A Day in the Life of a JRS VolunteerSunday, December 21st, 2014
It’s Wednesday or Thursday, 10am. I get on my motorbike and head south through the city of Yogyakarta. I eventually arrive at the refugee centre in Sewon. I drive through the gate, say good morning to the security, and park up. I jump off and head to the classroom. Space is limited, so maybe our class will be in the kitchen today, either way, English class will happen!
I am greeted by many friendly handshakes. I’ve gladly become a familiar face for the refugees living in Sewon who call me anything from Sarah to Miss Sarah or Miss Teacher. Whatever they call me, I’m pretty sure they are happy to see me and the feeling is mutual. I then meet the regular teachers who have been faithfully teaching English to the refugees here for various lengths of time, and they are also wearing a big smile. Ready to chat about a great variety of topics from our childhood pets to cows falling from the sky, I sit with the teacher whose class I will be joining for the morning. The students for that class come in, English folder in hand, ready for whatever challenge is coming their way in the next couple of hours.
Maybe we are doing a language game, or a test, or some happy compromise of the two. If we’re doing a game today, there will be lots of laughing. There are many jokes between us all about cheating, but at the end of the day, if one of us doesn’t understand, there will always be somebody to explain and encourage, whether that is the teacher, myself or a fellow refugee. Because life is sweeter when it’s lived together. If it’s a Wednesday there are Burmese refugees in my class, so I try my best to practise my somewhat waning Burmese language, and sometimes a few Indonesian words are thrown in for good measure. But in general, English is the name of the game. During these two hours, I smile a lot. I smile because of the funny times we share. I smile because of the progress made in their English language. And I smile because I realise that these guys are becoming more and more comfortable with me being a part of their class as we share just a snippet of life together.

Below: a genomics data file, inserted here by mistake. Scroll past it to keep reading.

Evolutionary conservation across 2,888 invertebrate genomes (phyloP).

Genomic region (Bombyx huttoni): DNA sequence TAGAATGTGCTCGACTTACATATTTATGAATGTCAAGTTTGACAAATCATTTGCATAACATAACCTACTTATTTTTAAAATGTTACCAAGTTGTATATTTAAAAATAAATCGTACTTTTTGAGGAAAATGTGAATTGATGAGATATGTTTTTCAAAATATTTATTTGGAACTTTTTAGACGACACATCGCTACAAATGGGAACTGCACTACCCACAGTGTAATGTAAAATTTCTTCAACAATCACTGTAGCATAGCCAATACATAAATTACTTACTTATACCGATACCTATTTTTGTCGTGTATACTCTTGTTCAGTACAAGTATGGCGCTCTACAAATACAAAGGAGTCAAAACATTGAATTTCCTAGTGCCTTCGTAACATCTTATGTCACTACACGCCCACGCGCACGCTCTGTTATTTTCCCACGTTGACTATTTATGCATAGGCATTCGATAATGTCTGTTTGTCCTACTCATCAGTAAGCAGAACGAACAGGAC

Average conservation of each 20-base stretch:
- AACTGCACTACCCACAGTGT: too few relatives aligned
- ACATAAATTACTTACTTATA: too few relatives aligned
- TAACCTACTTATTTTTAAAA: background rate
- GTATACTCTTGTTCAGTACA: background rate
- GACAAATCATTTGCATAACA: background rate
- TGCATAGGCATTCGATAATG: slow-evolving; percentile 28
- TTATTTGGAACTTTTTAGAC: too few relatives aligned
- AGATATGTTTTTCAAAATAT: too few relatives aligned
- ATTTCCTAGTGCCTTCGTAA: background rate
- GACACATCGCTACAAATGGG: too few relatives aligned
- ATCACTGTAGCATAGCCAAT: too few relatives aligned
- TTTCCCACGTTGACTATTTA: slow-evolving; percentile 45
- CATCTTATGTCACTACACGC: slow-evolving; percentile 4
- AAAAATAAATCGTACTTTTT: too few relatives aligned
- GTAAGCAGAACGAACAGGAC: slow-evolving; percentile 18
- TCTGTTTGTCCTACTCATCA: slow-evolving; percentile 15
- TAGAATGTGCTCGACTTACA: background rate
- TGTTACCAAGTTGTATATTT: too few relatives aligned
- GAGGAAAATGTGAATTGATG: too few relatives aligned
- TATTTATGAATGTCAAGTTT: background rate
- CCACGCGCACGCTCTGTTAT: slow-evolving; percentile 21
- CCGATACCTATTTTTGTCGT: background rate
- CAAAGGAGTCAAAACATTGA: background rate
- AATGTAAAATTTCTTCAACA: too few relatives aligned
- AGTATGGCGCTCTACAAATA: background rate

English class comes to an end. Maybe we study some Indonesian language together as well, because, although English is probably more helpful in the long run, these people are living in Indonesia right now. After class, we chat together, with other teachers and refugees. Maybe some of the refugees invite us to their accommodation to eat lunch together. I am excited to try some new food from another country, and it never disappoints. I am fed seconds, thirds, until I can’t possibly eat another thing. We chat, sometimes we talk about their home countries, and other times we talk about my home country of England. Sometimes we joke, but other times I’m lost for words when these people, who are becoming like brothers to me, share parts of their stories and put my miniscule hardships into perspective once again.
Sooner or later, I head back to my comfortable life as an abroad student at one of Indonesia’s best universities. Back past security, I call out goodbye as I take to the road, past the paddy fields and onto Yogyakarta’s busy city roads. But out of sight definitely does not mean out of mind. As I ride, I pray mostly for the guys in my class, that they would have peace in their difficult times, that all their needs would be provided for, and that they will not lose hope during this long process.